Another solution is to download the so-called Remote Server Administration Tools (RSAT), a collection of remote server management utilities available for free download.
However, that's not quite as simple as it sounds as you can't use the current Vista version to manage the R2 release. Instead we had to download a newer implementation of RSAT, only available for Windows 7. And that meant sourcing a Windows 7 PC and locating the download which, when we looked, wasn't signposted from the Hyper-V Server page. We eventually found it here. Added to which we encountered a number of issues getting the new RSAT implementation to work.
The problem here was that we only had one host server and a Windows 7 workstation on our test network, so we opted for a simple workgroup rather than an Active Directory domain setup. Unfortunately, that led to all sorts of hiccups when we tried to connect the Hyper-V Manager on our Windows 7 PC to the hypervisor.
Initially we didn't have sufficient rights, which wasn't hard to fix, but then we started to get messages telling us that the RPC service on the server wasn't running, even though it was. A bit of searching revealed that other testers had encountered similar problems, but despite trying all of the suggested workarounds we couldn't get it to work.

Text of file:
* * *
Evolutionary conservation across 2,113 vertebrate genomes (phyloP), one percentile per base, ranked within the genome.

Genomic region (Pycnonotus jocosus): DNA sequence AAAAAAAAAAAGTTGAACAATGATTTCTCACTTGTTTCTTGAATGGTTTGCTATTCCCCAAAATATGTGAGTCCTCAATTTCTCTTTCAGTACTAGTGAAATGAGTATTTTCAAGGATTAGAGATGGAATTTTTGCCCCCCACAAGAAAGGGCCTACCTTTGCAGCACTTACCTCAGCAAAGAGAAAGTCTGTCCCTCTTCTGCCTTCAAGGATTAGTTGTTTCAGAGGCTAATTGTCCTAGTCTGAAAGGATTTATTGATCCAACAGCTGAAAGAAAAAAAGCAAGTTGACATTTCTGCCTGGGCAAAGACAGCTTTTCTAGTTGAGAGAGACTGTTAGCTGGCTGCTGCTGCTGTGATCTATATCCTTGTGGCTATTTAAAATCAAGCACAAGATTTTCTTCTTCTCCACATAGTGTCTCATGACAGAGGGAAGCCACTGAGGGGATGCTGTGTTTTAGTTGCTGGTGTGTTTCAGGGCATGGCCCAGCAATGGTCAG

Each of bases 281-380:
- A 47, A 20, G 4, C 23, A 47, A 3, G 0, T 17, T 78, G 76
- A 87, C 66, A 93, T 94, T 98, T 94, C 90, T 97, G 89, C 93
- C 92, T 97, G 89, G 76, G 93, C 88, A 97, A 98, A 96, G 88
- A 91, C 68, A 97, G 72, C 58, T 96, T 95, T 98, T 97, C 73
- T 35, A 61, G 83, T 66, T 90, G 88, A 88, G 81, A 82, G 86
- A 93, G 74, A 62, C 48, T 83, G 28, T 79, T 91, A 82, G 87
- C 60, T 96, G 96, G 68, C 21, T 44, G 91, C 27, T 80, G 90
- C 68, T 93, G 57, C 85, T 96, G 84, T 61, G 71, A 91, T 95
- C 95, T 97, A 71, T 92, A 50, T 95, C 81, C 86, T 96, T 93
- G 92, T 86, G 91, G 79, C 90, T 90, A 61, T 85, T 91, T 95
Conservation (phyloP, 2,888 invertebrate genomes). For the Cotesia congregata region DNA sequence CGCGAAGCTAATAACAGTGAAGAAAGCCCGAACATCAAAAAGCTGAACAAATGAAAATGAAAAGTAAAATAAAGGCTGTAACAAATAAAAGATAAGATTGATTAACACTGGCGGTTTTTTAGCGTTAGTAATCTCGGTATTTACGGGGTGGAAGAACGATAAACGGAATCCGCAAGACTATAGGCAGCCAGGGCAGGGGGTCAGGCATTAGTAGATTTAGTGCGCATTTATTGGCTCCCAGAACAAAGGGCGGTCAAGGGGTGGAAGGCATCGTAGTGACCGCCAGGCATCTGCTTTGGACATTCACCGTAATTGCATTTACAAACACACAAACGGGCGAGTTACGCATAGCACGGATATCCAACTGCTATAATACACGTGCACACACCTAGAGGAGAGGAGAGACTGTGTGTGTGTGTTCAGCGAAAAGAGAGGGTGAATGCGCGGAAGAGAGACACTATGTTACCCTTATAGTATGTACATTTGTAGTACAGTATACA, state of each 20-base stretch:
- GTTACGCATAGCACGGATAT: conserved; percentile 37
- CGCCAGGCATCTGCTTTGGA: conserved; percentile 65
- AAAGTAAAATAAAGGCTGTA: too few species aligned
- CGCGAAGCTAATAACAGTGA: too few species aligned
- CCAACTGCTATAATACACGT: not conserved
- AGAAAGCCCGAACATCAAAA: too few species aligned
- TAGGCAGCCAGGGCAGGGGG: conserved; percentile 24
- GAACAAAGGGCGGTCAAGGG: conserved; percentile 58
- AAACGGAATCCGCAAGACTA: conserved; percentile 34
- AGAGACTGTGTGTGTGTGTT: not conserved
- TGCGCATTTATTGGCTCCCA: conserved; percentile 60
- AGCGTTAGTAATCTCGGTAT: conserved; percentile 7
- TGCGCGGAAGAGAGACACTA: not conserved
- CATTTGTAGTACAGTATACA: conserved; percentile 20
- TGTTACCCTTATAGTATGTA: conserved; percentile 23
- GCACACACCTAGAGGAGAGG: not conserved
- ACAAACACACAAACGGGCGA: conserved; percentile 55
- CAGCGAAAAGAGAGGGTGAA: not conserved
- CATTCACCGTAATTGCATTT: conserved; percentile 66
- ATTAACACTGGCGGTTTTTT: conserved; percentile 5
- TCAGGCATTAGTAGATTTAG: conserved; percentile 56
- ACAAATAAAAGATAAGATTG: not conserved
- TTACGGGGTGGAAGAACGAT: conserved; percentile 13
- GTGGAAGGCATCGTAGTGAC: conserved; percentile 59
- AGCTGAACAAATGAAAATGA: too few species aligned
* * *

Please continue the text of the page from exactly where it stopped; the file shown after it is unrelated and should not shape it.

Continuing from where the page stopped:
In the end we simply had to admit defeat, plug a Windows domain controller into our LAN and add both the server and Windows 7 PC to an Active Directory domain. After that it all worked fine and we were able to use the Hyper-V Manager in RSAT to remotely create, run and manage virtual machines on our standalone hypervisor.
We wasted several hours getting to this stage, but once it was working we found the setup easy to manage and were impressed by what the new Hyper-V Server has to offer.
As already mentioned, the updated hypervisor is a lot more scalable with support for four times the number of host processor cores (up from 16 to 64). With the right hardware that means a lot more virtual machines, with the R2 hypervisor able to handle up to 384 virtual machines (VMs) per server, double the previous limit, with a total of 512 virtual processors shared between them.
On the downside the number of NICs required would make coming anywhere close to these limits unlikely, but each VM can have up to 64GB of memory and 2040GB of disk space, which is a pretty weighty spec. Moreover, you get the same quick/live migration support as on the full server implementation with no significant differences that we could find in terms of either performance or how the different hypervisor implementations are managed.
That said, the problems we encountered getting to grips with the standalone Hyper-V hypervisor, the sparse documentation that accompanies it and the lack of bundled management tools made it clear that it can’t be viewed as a complete standalone solution.
If you’re determined you can always add the free tools yourself to build a self-contained platform. But Microsoft doesn’t make it easy and, it seems, would much rather Hyper-V Server be used as a low-cost way of adding additional hypervisors to an existing Windows Server 2008 installation.
You can also read our full Windows Server 2008 R2 review, where there's more on the Microsoft hypervisor changes.